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Australian Police Will Not Charge ABC Journalist Over 'Afghan Files'

Australian Special Forces task group soldiers take part in a training exercise in Afghanistan. (file photo)

A journalist with Australia's national broadcaster ABC will not be charged over 2017 reports that revealed the country's involvement in potential war crimes in Afghanistan, federal police confirmed on October 15.

Daniel Oakes was facing three potential charges over a series of reports called the Afghan Files, which were based on leaked documents exposing Australian special forces troops' role in the alleged crimes. The charges were linked to obtaining classified information.

After the the Australian Federal Police (AFP) submitted evidence to the Commonwealth Director of Public Prosecution (CDPP), it was determined that it would not be in the public interest to charge Oakes.

"In determining whether the matter should be prosecuted, the CDPP considered a range of public interest factors, including the role of public interest journalism in Australia’s democracy," the AFP said in a statement. "The CDPP determined the public interest does not require a prosecution in the particular circumstances of this case.

"The AFP concluded that it had finalized its investigation into Oakes. The AFP made the same decision in regard to ABC journalist Sam Clark in July.

The Afghan Files led to raids on the ABC's Sydney headquarters last year and sparked calls for media law reforms to protect journalists and their sources.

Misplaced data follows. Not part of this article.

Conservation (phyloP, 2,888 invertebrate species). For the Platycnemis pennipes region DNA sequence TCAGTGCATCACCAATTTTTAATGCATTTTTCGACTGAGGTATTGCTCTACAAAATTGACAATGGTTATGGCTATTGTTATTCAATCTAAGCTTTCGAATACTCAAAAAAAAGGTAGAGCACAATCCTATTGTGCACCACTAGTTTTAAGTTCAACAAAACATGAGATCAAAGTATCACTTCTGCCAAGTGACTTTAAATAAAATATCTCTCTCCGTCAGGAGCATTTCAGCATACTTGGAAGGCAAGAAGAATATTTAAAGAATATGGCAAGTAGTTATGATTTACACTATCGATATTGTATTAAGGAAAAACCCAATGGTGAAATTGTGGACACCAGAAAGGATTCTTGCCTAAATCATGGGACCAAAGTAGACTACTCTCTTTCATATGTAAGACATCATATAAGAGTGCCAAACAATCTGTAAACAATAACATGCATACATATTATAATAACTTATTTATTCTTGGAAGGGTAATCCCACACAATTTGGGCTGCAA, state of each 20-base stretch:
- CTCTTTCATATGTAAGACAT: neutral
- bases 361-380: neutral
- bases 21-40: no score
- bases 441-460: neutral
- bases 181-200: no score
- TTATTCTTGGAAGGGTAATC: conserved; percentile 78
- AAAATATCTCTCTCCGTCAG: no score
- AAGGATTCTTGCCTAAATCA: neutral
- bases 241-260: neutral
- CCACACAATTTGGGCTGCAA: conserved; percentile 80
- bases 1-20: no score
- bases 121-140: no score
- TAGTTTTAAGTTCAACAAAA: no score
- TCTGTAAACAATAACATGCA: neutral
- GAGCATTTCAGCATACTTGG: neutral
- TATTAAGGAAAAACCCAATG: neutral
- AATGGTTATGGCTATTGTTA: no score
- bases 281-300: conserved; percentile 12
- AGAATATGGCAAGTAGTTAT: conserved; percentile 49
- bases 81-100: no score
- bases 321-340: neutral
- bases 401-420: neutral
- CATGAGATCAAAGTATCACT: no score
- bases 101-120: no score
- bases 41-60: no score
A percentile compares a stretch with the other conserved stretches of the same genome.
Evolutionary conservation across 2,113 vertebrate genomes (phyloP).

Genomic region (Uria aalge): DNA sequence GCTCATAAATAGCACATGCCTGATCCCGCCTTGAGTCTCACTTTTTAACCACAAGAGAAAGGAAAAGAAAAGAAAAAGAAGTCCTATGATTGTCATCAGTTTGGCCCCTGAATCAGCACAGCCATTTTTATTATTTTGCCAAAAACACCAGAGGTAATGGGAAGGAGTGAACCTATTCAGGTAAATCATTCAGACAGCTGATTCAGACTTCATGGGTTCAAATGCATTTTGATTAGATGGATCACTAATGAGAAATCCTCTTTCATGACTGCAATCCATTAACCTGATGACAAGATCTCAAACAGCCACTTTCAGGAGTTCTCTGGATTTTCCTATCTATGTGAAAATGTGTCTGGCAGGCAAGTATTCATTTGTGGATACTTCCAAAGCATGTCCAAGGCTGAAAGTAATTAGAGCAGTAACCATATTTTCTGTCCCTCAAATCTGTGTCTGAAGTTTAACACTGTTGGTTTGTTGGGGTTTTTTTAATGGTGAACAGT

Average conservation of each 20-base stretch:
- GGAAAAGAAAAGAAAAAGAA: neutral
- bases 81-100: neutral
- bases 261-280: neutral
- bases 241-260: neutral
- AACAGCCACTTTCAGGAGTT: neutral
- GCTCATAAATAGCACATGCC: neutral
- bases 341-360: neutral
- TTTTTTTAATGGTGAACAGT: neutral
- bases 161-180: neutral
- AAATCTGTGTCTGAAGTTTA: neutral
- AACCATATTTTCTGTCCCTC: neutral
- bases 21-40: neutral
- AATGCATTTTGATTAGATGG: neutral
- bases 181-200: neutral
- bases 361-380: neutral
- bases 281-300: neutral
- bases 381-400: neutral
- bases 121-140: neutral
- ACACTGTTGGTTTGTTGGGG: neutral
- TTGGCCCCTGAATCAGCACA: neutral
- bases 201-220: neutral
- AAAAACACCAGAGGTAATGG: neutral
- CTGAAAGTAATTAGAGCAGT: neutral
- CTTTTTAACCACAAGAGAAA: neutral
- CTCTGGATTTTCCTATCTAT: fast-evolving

The ABC on October 15 said the "whole episode has been both disappointing and disturbing."

"While we welcome this decision, we also maintain the view [that] the matter should never have gone this far," ABC Managing Director David Anderson said. "Journalists in this country should not be prosecuted for doing their jobs, and legislation needs to be changed to provide proper protection for journalists and their sources when they are acting in the public interest."

Oakes told the ABC that after waiting three years the news was a "considerable relief."

"It doesn't come as a surprise to me that it's taken this long to resolve this matter, but look, it's obviously not ideal and it has been a very difficult three years," he said.

He added that whistleblower David McBride was still facing persecution for allegedly leaking the secret defense force documents that revealed the involvement of special forces in possible unlawful killings of Afghan civilians, including children.

"I am justified in doing so because our government was breaking the law. ... If the government commits war crimes, it is the duty of an officer or a lawyer to speak up about it," McBride told dpa last year.

McBride, who served in Afghanistan as a military lawyer, is facing five charges including theft of Commonwealth property and unauthorized disclosure of information. If found guilty, he could be jailed for up to 50 years.

"The Afghan Files is factual and important reporting which exposed allegations about Australian soldiers committing war crimes in Afghanistan," Anderson said. "Its accuracy has never been challenged, and it remains online for audiences to read."